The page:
The search for the Clow Cards continue, but a new challenger enters the ring.
What They Say:
Don’t mess with Jump-zilla! Sakura learns the memories of the past may be haunting or comforting, but they also help people in the face of adversity. However, when Sakura faces off against the Jump, the Illusion, the Silent and the Thunder cards, she discovers that she must bravely face her future, or her new rival, Li Shaoran, will take it from her! Contains episodes 5-8, and a limited edition postcard.
The audio presentation for this release is straightforward as we get the original Japanese language in stereo but nicely encoded at 384kbps. The series isn’t one with a huge or dynamic range to it considering its origins but it handles the forward soundstage well here with dialogue placed appropriately where needed while the action scenes have a good full flow to them with some minor directionality in a few places. The swirling of music tends to be one of the stronger points for it and that’s something that gives the show a little extra push, especially with the opening and closing sequences. While not a standout mix, it does the job well and we didn’t detect any distortion or dropouts throughout the episodes and overall had no issues with this track. Solid stuff all the way around.
Originally airing from 1998 to 2000, the transfer for this TV series is presented in its original full frame aspect ratio. The series has a strong look to it in general with Madhouse animating it and using the appealing CLAMP character designs along with some very good colors. Traditionally animated for the most part, it has bright colors, smooth animation during the busy scenes and a good sense of detail about it. The release isn’t problem free though, owing to the time of its original release, and we have some cross coloration showing up throughout in small ways here and there and some line noise that creeps in as well. Some of the backgrounds aren’t as solid as they should be either, but the show generally does hold up pretty well considering when it was released and the difference in encoding now and source materials.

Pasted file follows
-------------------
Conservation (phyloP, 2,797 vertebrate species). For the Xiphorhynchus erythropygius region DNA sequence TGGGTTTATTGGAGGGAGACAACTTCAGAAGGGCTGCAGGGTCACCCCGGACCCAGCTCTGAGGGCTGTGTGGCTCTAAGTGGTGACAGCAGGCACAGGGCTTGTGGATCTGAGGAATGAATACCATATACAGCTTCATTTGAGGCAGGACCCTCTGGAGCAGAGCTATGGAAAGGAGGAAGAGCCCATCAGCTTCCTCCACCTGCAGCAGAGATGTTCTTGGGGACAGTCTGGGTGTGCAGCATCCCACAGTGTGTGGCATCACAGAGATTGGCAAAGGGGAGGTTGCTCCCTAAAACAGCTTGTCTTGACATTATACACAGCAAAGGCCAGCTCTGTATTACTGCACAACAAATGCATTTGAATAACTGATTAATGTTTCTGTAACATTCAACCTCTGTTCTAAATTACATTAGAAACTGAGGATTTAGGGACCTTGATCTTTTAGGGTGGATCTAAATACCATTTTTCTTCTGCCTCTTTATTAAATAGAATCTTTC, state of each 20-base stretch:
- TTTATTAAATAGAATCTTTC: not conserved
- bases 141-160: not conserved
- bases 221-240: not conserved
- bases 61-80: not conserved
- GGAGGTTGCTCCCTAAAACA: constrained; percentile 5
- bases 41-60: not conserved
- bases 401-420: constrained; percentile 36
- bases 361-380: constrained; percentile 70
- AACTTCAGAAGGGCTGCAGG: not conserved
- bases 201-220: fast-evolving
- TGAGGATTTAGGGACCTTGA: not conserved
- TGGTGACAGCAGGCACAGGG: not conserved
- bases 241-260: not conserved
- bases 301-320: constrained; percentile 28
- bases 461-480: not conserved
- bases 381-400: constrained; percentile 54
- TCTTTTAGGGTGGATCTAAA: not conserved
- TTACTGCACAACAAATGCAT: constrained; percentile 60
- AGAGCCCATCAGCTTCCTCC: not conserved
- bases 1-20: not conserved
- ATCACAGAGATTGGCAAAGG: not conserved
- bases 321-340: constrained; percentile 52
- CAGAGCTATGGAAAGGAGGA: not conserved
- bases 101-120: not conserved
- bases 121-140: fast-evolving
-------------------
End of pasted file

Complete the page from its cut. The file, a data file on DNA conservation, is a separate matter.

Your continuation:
The packaging for this release continues to be a highlight after all these years as we get a single sized white keepcase to hold the disc. The front cover is bright, yellow and adorable as it gives us a frontal shot of Sakura in her full yellow costume where she has this sort of mellow yet confident look about her as she holds her wand. It’s an overdose of yellow but it manages to work very, very well. The logo along the top is straightforward and easy to read and we get a volume name along the bottom where it also breaks down the format of the release. The back cover has some good soft background images of various scenes from the volume, a few shots from the show and a decent if brief premise to the series. The episodes are brown down by name and number and the production credits dominate. The technical side is mild and simple but it brings out the basics needed for this DVD release. The package also comes with an insert where on one side it provides a shot from the ghost story episodes along with a breakdown of the episodes by name, number and the chapters within each one.
Much like the show and the packaging, it’s cute, colorful and bright as we get a still image from the episode related to this volume without any music or sound effects. The menus are pretty simple, with only a few options on the main menu and most of the others in the extras menu, which is where they curiously placed the “Subtitles Off” selection. Access times are very fast and things look pretty good all around here.
The only extra this time around is the non-credit ending, which is indeed quite a bright piece of work when you take away the credits. Though it’s rather simple (as a lot of endings are), definitely nice to have this one after getting the opening on the first disc.
Content: (please note that content portions of a review may contain spoilers)
After finding it easier than I suspected to get back into the show after not seeing it for over ten years, the second volume reinforces that feeling even more. The opening episodes certainly aren’t bad by any stretch and we get a good bit of material that lays down some of the foundations, the key cards to be used in combination with others later and a look at the relationships as they exist. But as much fun as the show is in the first seven episodes, there’s something that happens with a key introduction in episode eight that’s just ideal. And waiting that long to bring in another player, and such an important one that headlined his own series years later, is just a rarity in storytelling these days where the full cast is often introduced in the first episode and we have to figure them all out across the remainder of the series.